Manchin Questions Haaland About Interior’s Leasing Plans and Failure to Meet Deadlines

May 2, 2023

Washington, DC – Today, the U.S. Senate Energy and Natural Resources Committee held a hearing to examine the President’s budget request for the U.S. Department of the Interior (DOI) for fiscal year 2024. During the hearing, Senator Joe Manchin (D-WV), Chairman of the Committee, raised concerns about the Department’s failure to meet statutory deadlines from the Bipartisan Infrastructure Law (BIL) and the administration’s efforts to limit oil and gas leasing, including the continued delay in Interior finalizing the next 5-year offshore oil and gas leasing program and Interior’s refusal to commit to including lease sales in the program. Chairman Manchin also raised the need for comprehensive energy permitting reform and the Compacts of Free Association with Secretary Deb Haaland. 

Chairman Manchin noted that. “[B]ecause the IRA [Inflation Reduction Act] ties wind leasing to oil and gas, failing to take an all-of-the-above approach to energy security puts the Administration at risk of taking a “none-of-the-above” approach,” before seeking  confirmation from Secretary Haaland about the agency’s common understanding of and commitment to comply with provisions in the IRA that require offshore oil and gas lease sales to take place and be issued prior to leases being awarded for offshore wind.

“Do you agree, Madam Secretary, that under the IRA the Department cannot move forward with offshore wind without basically holding offshore oil and gas lease sales. You understand they’re tied?” asked Chairman Manchin.

“Yes Chairman, of course we’re going to comply with the IRA as written. We understand that it’s tied to oil and gas development and renewable development, both offshore and onshore. We’ll do what it [IRA] requires,” said Secretary Haaland.

Chairman Manchin continued, “You know I’m having just a little bit of a problem with the way they’re interpreting this legislation. I’m not blaming you all, it sounds handed down. But the law is the law and we’re going to make sure we enforce the law.”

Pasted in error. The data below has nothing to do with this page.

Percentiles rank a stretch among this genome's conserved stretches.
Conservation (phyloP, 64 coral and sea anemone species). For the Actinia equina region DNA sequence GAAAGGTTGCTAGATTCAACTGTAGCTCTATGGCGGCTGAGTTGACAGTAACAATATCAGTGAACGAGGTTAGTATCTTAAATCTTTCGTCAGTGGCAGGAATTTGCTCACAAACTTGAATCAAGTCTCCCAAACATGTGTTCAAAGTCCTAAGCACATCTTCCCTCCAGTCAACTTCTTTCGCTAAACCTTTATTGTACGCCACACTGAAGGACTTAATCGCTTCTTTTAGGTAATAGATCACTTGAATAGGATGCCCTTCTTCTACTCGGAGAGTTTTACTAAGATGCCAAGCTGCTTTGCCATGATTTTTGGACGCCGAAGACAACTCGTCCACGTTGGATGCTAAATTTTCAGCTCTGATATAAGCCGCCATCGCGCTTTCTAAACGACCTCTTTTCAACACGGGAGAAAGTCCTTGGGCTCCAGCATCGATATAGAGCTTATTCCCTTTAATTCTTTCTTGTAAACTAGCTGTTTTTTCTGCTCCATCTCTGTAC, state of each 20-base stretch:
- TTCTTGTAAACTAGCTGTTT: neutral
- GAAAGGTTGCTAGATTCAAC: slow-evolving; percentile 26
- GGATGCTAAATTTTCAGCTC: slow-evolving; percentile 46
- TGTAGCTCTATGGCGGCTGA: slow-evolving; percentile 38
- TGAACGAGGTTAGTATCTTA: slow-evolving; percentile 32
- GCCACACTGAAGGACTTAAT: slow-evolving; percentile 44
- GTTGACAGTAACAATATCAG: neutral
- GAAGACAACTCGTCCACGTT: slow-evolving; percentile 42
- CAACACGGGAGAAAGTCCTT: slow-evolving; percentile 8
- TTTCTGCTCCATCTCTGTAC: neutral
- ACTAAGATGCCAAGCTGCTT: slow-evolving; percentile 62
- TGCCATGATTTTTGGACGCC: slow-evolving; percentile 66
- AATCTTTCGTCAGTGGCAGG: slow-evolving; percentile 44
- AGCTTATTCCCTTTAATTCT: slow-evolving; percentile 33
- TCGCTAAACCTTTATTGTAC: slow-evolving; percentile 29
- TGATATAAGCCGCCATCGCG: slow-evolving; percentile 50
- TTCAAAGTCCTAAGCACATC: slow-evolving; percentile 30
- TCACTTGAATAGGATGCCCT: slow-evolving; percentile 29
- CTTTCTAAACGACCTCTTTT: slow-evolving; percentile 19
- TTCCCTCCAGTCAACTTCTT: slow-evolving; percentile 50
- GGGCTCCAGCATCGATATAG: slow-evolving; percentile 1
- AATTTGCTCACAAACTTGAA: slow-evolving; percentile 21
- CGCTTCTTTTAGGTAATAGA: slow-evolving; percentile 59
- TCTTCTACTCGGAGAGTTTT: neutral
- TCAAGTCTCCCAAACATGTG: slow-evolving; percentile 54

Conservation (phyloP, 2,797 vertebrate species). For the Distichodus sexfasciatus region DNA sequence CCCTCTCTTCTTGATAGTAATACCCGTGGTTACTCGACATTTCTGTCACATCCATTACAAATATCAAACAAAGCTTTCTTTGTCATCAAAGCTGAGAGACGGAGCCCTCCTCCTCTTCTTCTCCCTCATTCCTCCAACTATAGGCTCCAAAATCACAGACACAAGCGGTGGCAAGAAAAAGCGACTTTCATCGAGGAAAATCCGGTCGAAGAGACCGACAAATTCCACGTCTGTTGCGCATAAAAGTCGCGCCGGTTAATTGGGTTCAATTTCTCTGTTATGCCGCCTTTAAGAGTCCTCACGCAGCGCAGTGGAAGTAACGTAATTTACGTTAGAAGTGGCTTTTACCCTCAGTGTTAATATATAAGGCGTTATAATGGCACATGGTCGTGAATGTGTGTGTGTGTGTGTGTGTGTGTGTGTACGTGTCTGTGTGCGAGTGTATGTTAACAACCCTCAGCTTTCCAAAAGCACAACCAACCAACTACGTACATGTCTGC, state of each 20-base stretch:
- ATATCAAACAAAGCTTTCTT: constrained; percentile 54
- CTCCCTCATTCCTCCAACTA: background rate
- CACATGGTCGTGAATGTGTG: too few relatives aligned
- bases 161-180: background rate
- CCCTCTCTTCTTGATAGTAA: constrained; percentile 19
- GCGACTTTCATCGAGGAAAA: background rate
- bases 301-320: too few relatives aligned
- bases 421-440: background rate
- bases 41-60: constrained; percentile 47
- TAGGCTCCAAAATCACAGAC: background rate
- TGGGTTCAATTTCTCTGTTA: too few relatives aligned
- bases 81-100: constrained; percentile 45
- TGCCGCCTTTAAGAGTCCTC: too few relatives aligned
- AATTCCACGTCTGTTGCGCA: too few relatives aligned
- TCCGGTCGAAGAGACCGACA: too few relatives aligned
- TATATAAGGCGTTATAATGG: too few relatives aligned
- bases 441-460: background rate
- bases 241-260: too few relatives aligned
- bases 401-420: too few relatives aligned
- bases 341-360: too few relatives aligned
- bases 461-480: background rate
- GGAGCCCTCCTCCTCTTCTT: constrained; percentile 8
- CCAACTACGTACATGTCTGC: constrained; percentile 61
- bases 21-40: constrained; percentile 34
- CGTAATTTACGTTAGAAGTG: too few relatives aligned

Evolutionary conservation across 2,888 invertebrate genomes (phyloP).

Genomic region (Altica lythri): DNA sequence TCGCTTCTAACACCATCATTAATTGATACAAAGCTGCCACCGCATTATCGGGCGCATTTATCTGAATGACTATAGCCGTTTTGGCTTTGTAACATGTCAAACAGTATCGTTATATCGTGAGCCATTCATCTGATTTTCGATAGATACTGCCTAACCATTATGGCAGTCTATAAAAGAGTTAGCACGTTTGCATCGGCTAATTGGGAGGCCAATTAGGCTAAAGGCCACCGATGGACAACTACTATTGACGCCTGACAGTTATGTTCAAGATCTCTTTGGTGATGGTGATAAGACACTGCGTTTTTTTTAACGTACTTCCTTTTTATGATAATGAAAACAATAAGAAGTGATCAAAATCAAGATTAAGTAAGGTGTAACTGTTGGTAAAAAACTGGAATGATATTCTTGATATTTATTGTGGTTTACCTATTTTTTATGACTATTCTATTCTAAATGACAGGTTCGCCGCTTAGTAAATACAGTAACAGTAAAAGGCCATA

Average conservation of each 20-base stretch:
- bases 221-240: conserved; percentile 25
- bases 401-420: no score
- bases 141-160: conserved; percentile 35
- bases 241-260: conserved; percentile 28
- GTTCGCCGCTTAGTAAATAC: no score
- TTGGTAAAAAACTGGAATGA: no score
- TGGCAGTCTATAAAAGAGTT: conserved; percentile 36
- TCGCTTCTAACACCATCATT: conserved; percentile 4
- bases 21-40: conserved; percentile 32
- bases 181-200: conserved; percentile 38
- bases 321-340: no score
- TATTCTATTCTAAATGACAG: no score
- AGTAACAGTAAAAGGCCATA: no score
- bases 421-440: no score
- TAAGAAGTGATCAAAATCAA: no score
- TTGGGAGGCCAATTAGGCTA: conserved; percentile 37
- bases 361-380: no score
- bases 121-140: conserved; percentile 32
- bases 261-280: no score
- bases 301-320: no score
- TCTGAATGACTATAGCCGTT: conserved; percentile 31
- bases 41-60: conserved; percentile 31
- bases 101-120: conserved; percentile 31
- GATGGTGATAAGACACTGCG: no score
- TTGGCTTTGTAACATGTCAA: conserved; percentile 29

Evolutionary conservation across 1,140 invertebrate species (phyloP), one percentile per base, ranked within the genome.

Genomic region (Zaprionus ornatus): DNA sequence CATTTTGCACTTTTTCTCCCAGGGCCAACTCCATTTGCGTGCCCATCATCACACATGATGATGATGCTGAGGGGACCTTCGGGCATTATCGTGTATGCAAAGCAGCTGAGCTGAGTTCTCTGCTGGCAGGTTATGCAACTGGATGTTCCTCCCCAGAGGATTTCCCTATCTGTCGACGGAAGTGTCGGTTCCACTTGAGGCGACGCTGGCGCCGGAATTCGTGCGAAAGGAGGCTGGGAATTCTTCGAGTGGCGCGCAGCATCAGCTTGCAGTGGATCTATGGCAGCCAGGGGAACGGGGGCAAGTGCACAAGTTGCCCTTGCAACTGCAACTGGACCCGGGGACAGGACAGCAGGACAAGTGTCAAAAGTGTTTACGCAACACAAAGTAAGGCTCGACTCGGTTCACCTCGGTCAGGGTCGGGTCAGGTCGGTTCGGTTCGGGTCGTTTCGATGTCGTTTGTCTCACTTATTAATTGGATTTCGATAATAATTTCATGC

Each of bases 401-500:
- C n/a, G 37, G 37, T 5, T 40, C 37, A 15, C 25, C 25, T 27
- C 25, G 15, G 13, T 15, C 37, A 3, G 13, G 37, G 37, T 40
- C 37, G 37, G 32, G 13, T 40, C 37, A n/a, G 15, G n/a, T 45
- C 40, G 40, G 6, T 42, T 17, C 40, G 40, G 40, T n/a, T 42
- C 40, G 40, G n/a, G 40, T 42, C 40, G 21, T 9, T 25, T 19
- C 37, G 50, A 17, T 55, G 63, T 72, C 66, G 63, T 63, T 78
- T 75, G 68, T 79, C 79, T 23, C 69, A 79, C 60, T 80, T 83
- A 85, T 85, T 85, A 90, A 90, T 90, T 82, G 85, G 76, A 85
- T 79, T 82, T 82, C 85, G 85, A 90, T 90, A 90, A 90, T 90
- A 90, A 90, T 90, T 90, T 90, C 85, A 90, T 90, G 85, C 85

“We will follow the law,” replied Secretary Haaland.

Chairman Manchin also asked Secretary Haaland about progress on the Compacts of Free Association. These compacts are a crucial component to outcompeting China and strengthening our alliances in the Indo-Pacific. These compacts must be renewed and are set to expire on September 30 of this year from the Marshall Islands and Micronesia and next year for Palau. The President’s budget request includes $7.1 billion in mandatory funding over the next 20 years for the Compacts with the Marshall Islands, Micronesia and Palau, which includes $6.5 billion in economic assistance and $634 million for continued U.S. Postal Service. 

“I will just say that we have a really experienced team that has been working on this. Ambassador Yun and Assistant Secretary Cantor, she was the ambassador in that area prior to coming to the Department of the Interior. I trust them to do the best job possible and think they’re really moving forward in a good way,” said Secretary Haaland. 

Chairman Manchin also lamented the failure of the Department to meet statutory deadlines while requesting increased funding for new, administration-developed priorities.

“While we are being asked to fund new initiatives, we are still waiting on Interior to comply with requirements in existing law. With agency leadership lamenting the lack of staff and agencies missing statutory deadlines, you would think that the Department would be putting its resources towards meeting existing statutory requirements and deadlines. For example, two different requirements of the Bipartisan Infrastructure Law are now 6 months overdue – one to improve permitting of critical minerals and the other to implement carbon sequestration on the Outer Continental Shelf. Instead, the Department is prioritizing new administration-developed initiatives. In my view, Interior’s failures to comply with laws Congress has passed is not a question of funding — it is a question of misplaced priorities or perhaps a willingness to ignore certain requirements.

“Madam Secretary, I raised this issue with you at last year’s budget hearing. Then in December we talked about it with Mr. Beaudreau in our committee’s infrastructure implementation hearing, after additional deadlines were missed. So, I’m disappointed that here we are again today, having the same conversation again, and I am eager to hear from you about how you justify this 12 percent increase when the Department hasn’t completed the tasks at hand but for which funding was provided,” said Chairman Manchin.

To watch the hearing in full, please click here.